Domestic Violence Act for divorced women too: Supreme Court

The Domestic Violence Act — meant to punish men who abuse women in a relationship — extends to all man-woman relationships, and also protects divorced women from their former husbands, the Supreme Court has upheld.

A three-judge Bench of Justices Ranjan Gogoi, R. Banumathi and Naveen Sinha confirmed a Rajasthan High Court ruling of 2013 that the term ‘domestic violence’ cannot be restrained to marital relations alone.

The Supreme Court’s recent order, based on a question of law raised by advocate Dushyant Parashar, found no reason to differ with the High Court’s conclusion that ‘domestic relationship’ includes “consanguinity, marriage, a relationship in the nature of marriage, adoption or as family members living together as a joint family”.

Also read: Supreme Court widens ambit of Domestic Violence Act

Not confined

The apex court did not intervene with the interpretation that ‘domestic relationship’ is not confined to the “relationship as husband and wife or a relationship in the nature of marriage, but it includes other relationship as well such as sisters, mother, etc.”.

“Domestic relationship includes any relationship between two persons who either live at the present moment or have at any point of time in the past lived together in a shared household... Absence of subsisting domestic relationship in no manner prevents the court from granting certain reliefs specified under the Act,” the High Court’s reasoning was upheld by the Bench.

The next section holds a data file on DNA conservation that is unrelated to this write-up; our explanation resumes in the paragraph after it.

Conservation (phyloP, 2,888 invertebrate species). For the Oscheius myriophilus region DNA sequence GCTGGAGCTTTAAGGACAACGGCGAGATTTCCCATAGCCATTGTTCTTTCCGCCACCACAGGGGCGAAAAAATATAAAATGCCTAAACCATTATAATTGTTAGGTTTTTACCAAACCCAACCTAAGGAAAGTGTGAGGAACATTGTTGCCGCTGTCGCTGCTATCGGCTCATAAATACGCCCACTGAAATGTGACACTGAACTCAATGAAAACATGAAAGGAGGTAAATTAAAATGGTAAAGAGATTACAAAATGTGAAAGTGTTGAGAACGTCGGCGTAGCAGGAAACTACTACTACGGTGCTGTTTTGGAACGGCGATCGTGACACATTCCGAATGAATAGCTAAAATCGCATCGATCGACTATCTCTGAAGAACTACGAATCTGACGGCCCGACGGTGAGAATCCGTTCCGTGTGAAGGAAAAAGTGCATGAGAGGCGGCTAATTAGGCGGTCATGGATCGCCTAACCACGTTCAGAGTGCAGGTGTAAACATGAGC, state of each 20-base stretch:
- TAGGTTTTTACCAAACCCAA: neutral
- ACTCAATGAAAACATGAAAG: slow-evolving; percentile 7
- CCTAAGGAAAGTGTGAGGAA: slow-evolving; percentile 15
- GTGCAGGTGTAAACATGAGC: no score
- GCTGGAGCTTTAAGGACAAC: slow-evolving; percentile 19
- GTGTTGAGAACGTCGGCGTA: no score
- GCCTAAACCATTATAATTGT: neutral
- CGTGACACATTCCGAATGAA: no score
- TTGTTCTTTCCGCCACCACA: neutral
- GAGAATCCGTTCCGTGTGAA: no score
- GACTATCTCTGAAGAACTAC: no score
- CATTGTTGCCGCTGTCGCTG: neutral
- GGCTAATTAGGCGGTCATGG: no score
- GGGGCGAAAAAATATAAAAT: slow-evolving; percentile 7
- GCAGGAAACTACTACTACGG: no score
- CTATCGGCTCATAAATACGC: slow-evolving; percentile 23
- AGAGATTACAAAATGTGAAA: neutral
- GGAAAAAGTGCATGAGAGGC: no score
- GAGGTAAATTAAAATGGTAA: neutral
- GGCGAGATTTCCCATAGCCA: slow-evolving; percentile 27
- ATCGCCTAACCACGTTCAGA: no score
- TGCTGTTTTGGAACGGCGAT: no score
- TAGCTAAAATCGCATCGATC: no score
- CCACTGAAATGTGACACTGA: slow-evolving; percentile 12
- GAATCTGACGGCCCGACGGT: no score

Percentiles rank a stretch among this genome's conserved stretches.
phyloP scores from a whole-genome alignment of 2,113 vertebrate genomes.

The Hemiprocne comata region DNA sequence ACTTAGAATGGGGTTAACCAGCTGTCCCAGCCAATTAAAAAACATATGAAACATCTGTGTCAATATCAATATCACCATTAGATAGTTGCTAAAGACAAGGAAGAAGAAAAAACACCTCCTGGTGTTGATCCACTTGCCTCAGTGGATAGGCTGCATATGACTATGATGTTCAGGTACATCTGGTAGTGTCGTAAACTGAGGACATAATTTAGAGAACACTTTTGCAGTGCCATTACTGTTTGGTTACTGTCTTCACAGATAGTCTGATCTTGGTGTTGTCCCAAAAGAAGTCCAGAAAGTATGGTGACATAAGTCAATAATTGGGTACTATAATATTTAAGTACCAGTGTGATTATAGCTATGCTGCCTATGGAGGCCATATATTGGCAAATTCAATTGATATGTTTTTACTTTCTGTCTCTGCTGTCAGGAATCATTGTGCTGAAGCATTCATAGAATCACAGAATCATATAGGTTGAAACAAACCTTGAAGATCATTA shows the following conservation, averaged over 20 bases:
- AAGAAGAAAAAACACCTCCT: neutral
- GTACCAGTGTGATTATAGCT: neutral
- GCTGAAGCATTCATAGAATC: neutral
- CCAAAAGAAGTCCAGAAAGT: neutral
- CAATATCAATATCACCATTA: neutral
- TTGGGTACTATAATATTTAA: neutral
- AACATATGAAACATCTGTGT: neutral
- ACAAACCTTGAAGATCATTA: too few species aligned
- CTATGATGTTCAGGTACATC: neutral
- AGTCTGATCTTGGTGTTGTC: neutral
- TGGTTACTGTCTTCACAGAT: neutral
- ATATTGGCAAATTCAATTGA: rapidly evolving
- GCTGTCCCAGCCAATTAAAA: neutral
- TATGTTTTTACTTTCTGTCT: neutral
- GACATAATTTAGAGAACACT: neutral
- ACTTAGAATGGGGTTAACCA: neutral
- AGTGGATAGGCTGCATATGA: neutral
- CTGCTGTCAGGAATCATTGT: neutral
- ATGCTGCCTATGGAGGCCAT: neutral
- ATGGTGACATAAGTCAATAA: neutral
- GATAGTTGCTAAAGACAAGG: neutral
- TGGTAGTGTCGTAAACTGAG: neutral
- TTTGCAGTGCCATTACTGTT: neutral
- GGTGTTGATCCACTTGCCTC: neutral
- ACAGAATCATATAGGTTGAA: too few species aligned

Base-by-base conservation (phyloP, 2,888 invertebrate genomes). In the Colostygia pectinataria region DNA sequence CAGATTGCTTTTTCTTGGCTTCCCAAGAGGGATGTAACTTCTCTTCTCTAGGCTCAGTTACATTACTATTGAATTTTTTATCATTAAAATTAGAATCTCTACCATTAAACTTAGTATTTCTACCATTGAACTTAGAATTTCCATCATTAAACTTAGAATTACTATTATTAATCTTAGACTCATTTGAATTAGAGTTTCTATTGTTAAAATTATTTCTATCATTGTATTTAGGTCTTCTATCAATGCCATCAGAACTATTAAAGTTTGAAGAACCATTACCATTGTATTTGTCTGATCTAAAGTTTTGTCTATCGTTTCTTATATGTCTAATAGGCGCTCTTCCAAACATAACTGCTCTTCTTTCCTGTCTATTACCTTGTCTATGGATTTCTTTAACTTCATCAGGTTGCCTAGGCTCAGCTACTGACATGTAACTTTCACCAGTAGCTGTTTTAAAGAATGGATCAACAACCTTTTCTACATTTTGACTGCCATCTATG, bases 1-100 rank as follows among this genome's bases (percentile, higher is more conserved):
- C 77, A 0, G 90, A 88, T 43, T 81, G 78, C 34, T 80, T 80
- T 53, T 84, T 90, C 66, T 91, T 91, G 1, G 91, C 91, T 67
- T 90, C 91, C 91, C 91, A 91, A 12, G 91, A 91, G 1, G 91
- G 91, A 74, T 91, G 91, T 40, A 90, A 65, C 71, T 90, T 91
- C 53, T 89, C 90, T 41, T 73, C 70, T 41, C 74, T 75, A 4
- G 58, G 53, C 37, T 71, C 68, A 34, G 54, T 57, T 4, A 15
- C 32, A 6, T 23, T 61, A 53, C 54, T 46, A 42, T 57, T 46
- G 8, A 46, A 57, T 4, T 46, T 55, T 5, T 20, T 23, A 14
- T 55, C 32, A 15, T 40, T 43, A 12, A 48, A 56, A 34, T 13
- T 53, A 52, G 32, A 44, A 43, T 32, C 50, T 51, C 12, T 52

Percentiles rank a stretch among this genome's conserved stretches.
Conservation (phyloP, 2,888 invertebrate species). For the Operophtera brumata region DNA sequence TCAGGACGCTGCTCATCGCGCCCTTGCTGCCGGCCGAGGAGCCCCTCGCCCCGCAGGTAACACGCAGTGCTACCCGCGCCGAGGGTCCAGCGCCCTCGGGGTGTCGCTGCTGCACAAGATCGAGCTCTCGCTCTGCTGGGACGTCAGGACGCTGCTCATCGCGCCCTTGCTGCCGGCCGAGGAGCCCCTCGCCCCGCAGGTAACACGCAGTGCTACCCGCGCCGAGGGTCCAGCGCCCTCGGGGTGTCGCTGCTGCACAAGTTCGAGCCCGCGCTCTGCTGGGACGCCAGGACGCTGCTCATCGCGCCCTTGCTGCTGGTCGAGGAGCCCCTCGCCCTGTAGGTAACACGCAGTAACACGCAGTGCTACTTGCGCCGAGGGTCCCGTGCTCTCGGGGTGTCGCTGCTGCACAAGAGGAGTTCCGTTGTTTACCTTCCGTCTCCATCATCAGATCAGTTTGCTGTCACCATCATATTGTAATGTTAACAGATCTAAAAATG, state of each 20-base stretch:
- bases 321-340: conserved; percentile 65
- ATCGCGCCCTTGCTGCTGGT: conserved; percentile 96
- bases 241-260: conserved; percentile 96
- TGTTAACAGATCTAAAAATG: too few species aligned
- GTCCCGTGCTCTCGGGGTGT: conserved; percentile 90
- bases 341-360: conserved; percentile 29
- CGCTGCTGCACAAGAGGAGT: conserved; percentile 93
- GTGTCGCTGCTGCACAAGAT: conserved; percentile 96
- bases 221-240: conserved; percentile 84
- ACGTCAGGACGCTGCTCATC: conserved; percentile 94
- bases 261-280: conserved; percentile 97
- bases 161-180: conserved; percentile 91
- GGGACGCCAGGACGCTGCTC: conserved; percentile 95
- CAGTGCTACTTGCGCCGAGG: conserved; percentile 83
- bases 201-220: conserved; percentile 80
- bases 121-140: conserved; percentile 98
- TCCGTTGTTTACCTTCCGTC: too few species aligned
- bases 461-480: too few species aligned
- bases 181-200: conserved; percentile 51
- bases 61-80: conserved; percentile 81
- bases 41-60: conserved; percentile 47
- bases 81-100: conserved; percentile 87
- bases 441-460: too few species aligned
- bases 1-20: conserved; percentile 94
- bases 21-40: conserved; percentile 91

The court held that domestic violence can continue even after divorce and the reach of the Act should not be shackled by confining only for the protection of women living in marriage. It illustrated how a divorcee husband could resort to violence by entering the workplace of his former wife to commit an act of violence, or even attempt to communicate with her, or threaten or cause violence to her relatives or dependants or any other person.

It amounts to domestic violence if the former husband tried to dispossess the woman from a jointly-owned property or refuse to return her ‘stridhan’ or valuable security or other property. The Act brings all these acts of violence within its ambit.

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Printable version | Apr 13, 2021 4:43:39 PM |

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